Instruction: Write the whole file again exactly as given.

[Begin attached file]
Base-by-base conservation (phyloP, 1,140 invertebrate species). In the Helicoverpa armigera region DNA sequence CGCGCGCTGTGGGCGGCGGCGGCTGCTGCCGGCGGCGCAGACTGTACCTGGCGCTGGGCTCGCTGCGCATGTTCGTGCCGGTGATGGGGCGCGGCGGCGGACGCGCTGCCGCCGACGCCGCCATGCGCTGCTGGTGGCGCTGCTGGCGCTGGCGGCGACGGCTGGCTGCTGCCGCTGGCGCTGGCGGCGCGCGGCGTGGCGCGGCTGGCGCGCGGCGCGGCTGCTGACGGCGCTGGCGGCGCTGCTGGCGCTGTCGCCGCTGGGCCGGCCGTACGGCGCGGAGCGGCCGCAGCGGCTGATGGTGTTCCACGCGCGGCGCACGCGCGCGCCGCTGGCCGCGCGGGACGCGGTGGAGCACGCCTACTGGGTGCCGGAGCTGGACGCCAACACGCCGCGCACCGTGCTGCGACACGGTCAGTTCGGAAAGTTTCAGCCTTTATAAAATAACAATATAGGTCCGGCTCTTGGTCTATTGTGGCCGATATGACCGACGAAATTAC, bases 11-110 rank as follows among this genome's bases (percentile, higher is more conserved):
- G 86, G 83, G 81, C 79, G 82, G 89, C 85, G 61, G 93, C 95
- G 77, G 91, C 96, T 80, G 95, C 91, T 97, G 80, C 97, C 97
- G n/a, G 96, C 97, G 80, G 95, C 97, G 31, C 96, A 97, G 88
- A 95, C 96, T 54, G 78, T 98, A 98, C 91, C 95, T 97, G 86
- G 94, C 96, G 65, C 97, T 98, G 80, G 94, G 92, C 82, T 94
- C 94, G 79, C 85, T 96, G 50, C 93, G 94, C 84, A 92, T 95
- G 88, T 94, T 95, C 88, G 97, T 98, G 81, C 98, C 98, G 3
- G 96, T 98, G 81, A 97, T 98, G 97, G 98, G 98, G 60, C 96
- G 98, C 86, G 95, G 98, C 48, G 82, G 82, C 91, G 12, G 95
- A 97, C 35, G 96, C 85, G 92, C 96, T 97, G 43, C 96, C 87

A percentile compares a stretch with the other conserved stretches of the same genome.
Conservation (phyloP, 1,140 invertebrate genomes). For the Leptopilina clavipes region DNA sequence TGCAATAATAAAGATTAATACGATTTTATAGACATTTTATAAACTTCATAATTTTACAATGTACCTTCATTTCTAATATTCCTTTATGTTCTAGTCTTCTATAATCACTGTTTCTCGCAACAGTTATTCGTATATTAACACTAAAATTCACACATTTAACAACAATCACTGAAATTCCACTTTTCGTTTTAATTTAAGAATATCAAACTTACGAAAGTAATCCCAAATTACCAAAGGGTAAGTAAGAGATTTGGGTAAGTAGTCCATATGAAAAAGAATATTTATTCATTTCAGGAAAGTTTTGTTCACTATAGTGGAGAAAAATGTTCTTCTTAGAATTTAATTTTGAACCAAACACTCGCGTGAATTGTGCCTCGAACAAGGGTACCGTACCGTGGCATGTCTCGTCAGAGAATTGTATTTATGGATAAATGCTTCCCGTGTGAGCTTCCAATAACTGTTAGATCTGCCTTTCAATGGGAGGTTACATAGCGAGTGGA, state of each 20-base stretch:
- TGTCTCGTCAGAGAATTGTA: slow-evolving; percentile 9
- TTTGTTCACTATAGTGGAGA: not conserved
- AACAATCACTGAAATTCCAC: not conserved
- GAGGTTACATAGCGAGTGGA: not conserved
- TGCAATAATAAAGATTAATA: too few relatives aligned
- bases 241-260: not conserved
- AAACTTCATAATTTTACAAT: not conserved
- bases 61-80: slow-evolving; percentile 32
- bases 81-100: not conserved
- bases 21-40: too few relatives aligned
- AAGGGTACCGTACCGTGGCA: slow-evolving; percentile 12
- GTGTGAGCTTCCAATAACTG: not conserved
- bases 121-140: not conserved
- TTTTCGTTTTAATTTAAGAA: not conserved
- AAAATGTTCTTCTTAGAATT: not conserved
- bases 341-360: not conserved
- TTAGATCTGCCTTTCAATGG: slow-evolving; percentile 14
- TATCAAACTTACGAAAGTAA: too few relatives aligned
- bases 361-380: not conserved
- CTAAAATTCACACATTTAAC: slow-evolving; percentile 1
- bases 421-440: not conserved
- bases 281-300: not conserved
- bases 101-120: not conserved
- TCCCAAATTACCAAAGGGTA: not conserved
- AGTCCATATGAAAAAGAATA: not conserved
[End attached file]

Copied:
Base-by-base conservation (phyloP, 1,140 invertebrate species). In the Helicoverpa armigera region DNA sequence CGCGCGCTGTGGGCGGCGGCGGCTGCTGCCGGCGGCGCAGACTGTACCTGGCGCTGGGCTCGCTGCGCATGTTCGTGCCGGTGATGGGGCGCGGCGGCGGACGCGCTGCCGCCGACGCCGCCATGCGCTGCTGGTGGCGCTGCTGGCGCTGGCGGCGACGGCTGGCTGCTGCCGCTGGCGCTGGCGGCGCGCGGCGTGGCGCGGCTGGCGCGCGGCGCGGCTGCTGACGGCGCTGGCGGCGCTGCTGGCGCTGTCGCCGCTGGGCCGGCCGTACGGCGCGGAGCGGCCGCAGCGGCTGATGGTGTTCCACGCGCGGCGCACGCGCGCGCCGCTGGCCGCGCGGGACGCGGTGGAGCACGCCTACTGGGTGCCGGAGCTGGACGCCAACACGCCGCGCACCGTGCTGCGACACGGTCAGTTCGGAAAGTTTCAGCCTTTATAAAATAACAATATAGGTCCGGCTCTTGGTCTATTGTGGCCGATATGACCGACGAAATTAC, bases 11-110 rank as follows among this genome's bases (percentile, higher is more conserved):
- G 86, G 83, G 81, C 79, G 82, G 89, C 85, G 61, G 93, C 95
- G 77, G 91, C 96, T 80, G 95, C 91, T 97, G 80, C 97, C 97
- G n/a, G 96, C 97, G 80, G 95, C 97, G 31, C 96, A 97, G 88
- A 95, C 96, T 54, G 78, T 98, A 98, C 91, C 95, T 97, G 86
- G 94, C 96, G 65, C 97, T 98, G 80, G 94, G 92, C 82, T 94
- C 94, G 79, C 85, T 96, G 50, C 93, G 94, C 84, A 92, T 95
- G 88, T 94, T 95, C 88, G 97, T 98, G 81, C 98, C 98, G 3
- G 96, T 98, G 81, A 97, T 98, G 97, G 98, G 98, G 60, C 96
- G 98, C 86, G 95, G 98, C 48, G 82, G 82, C 91, G 12, G 95
- A 97, C 35, G 96, C 85, G 92, C 96, T 97, G 43, C 96, C 87

A percentile compares a stretch with the other conserved stretches of the same genome.
Conservation (phyloP, 1,140 invertebrate genomes). For the Leptopilina clavipes region DNA sequence TGCAATAATAAAGATTAATACGATTTTATAGACATTTTATAAACTTCATAATTTTACAATGTACCTTCATTTCTAATATTCCTTTATGTTCTAGTCTTCTATAATCACTGTTTCTCGCAACAGTTATTCGTATATTAACACTAAAATTCACACATTTAACAACAATCACTGAAATTCCACTTTTCGTTTTAATTTAAGAATATCAAACTTACGAAAGTAATCCCAAATTACCAAAGGGTAAGTAAGAGATTTGGGTAAGTAGTCCATATGAAAAAGAATATTTATTCATTTCAGGAAAGTTTTGTTCACTATAGTGGAGAAAAATGTTCTTCTTAGAATTTAATTTTGAACCAAACACTCGCGTGAATTGTGCCTCGAACAAGGGTACCGTACCGTGGCATGTCTCGTCAGAGAATTGTATTTATGGATAAATGCTTCCCGTGTGAGCTTCCAATAACTGTTAGATCTGCCTTTCAATGGGAGGTTACATAGCGAGTGGA, state of each 20-base stretch:
- TGTCTCGTCAGAGAATTGTA: slow-evolving; percentile 9
- TTTGTTCACTATAGTGGAGA: not conserved
- AACAATCACTGAAATTCCAC: not conserved
- GAGGTTACATAGCGAGTGGA: not conserved
- TGCAATAATAAAGATTAATA: too few relatives aligned
- bases 241-260: not conserved
- AAACTTCATAATTTTACAAT: not conserved
- bases 61-80: slow-evolving; percentile 32
- bases 81-100: not conserved
- bases 21-40: too few relatives aligned
- AAGGGTACCGTACCGTGGCA: slow-evolving; percentile 12
- GTGTGAGCTTCCAATAACTG: not conserved
- bases 121-140: not conserved
- TTTTCGTTTTAATTTAAGAA: not conserved
- AAAATGTTCTTCTTAGAATT: not conserved
- bases 341-360: not conserved
- TTAGATCTGCCTTTCAATGG: slow-evolving; percentile 14
- TATCAAACTTACGAAAGTAA: too few relatives aligned
- bases 361-380: not conserved
- CTAAAATTCACACATTTAAC: slow-evolving; percentile 1
- bases 421-440: not conserved
- bases 281-300: not conserved
- bases 101-120: not conserved
- TCCCAAATTACCAAAGGGTA: not conserved
- AGTCCATATGAAAAAGAATA: not conserved